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Pa. labor department supports school bus drivers with unemployment filing guide

Seth Perlman
/
AP

Pennsylvania’s Department of Labor and Industry is trying to ease the process for seasonal school workers filing for unemployment benefits.

Employees who work for school districts on a contract are eligible for unemployment compensation if they don’t have work over the summer, including many school bus drivers, janitors and cafeteria workers.

Barney Oursler, director of the Mon Valley Unemployed Committee, said the benefits help those workers stay afloat during the summer. That way, school bus drivers and others don’t have to look for other work or abandon these often short-staffed positions.

“It is directly related to the difficulties that these contractors have with hiring and keeping people, could provide this service to school districts,” Oursler said.

School bus driver employment nationwide has yet to recover to pre-pandemic levels. An analysis from the Economic Policy Institute found that school bus driver employment in September 2023 remained down 15.1% from September 2019.

The pro-union think tank also found that bus driver employment in the private sector fell further than it did among district or government-employed drivers.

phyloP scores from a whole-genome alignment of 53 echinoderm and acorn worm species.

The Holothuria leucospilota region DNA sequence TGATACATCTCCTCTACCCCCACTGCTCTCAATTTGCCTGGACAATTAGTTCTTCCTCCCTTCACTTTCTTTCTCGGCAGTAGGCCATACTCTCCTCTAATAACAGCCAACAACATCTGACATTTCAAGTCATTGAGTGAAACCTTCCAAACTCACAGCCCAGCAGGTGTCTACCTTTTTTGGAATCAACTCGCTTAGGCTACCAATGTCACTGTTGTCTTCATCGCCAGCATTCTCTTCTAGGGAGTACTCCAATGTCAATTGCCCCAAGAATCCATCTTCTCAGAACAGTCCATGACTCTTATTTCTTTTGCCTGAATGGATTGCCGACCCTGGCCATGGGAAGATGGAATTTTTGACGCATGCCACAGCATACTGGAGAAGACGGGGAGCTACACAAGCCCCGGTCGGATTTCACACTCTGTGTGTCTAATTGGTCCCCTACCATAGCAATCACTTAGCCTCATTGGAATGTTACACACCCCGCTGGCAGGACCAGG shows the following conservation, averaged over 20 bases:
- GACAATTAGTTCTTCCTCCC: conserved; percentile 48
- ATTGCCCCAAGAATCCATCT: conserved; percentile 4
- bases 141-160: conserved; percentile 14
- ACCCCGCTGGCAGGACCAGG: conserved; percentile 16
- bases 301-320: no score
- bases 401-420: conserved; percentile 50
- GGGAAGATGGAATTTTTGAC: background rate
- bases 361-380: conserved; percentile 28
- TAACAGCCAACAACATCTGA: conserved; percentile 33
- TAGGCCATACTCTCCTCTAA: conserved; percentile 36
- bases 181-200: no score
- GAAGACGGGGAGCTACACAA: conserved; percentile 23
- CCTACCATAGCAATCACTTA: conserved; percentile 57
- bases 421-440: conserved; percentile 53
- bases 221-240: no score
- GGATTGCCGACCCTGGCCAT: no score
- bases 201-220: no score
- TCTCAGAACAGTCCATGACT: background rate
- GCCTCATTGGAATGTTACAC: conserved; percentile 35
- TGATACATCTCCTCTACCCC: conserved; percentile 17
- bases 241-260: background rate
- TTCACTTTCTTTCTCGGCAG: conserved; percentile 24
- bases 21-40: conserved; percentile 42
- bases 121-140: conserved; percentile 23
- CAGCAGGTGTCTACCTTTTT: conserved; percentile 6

The state’s Office of Unemployment Compensation is offering step-by-step guidance online to school bus drivers filing claims. Agency officials said in a statement that they assist thousands of school bus drivers across Pennsylvania in filing claims each summer, and worked with the Pennsylvania School Bus Association to educate workers about their rights and responsibilities.

“We realize the process to file for UC benefits can be intimidating, especially for anyone who’s never done it before or for folks who work seasonal jobs,” Labor and Industry Secretary Nancy Walker said. “That’s why we’re working proactively whenever possible to educate groups of workers about how to navigate the system and avoid unnecessary delays.”

Walker encouraged school bus drivers, crossing guards, janitors and other school-related workers eligible for unemployment benefits over the summer to file a claim. Seasonal workers who have previously filed claims can reopen a past one during their first week of unemployment.

According to the most recent state data, unemployment claims statewide increased from 41,204 to 85,124 between May and June. More than 34,400 claims filed last month, or 40.4%, came from workers in Allegheny County.

Jillian Forstadt